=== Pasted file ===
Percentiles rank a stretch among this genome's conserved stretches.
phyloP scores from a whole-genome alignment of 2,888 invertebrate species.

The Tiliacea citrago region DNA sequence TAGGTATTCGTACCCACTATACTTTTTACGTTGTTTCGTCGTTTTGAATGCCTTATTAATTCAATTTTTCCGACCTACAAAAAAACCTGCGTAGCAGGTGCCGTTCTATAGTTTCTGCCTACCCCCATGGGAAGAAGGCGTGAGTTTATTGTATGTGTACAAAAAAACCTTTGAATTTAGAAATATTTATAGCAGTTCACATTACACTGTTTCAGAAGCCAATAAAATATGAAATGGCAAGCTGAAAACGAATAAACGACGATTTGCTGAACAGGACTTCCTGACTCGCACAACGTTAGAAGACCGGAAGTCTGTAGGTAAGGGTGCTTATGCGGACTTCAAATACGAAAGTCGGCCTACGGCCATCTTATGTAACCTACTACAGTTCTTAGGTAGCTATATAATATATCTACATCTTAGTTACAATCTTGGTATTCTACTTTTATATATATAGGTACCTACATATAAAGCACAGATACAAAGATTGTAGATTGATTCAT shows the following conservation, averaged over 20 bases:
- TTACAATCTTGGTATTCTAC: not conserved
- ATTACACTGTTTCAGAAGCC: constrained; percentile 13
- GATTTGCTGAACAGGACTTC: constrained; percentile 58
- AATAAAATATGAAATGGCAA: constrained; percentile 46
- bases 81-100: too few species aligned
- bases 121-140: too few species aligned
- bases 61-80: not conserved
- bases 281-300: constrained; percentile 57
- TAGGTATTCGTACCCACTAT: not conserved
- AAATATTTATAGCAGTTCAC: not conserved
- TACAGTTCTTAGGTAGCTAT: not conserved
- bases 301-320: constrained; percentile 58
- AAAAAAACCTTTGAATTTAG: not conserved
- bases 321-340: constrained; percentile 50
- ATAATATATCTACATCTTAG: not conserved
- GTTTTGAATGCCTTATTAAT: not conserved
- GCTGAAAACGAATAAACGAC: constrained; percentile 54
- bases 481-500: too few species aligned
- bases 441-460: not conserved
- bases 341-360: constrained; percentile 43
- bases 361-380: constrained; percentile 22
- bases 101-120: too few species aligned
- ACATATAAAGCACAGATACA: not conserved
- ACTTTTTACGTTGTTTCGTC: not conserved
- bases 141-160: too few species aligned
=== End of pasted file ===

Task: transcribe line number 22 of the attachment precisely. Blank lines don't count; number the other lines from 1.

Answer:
- bases 441-460: not conserved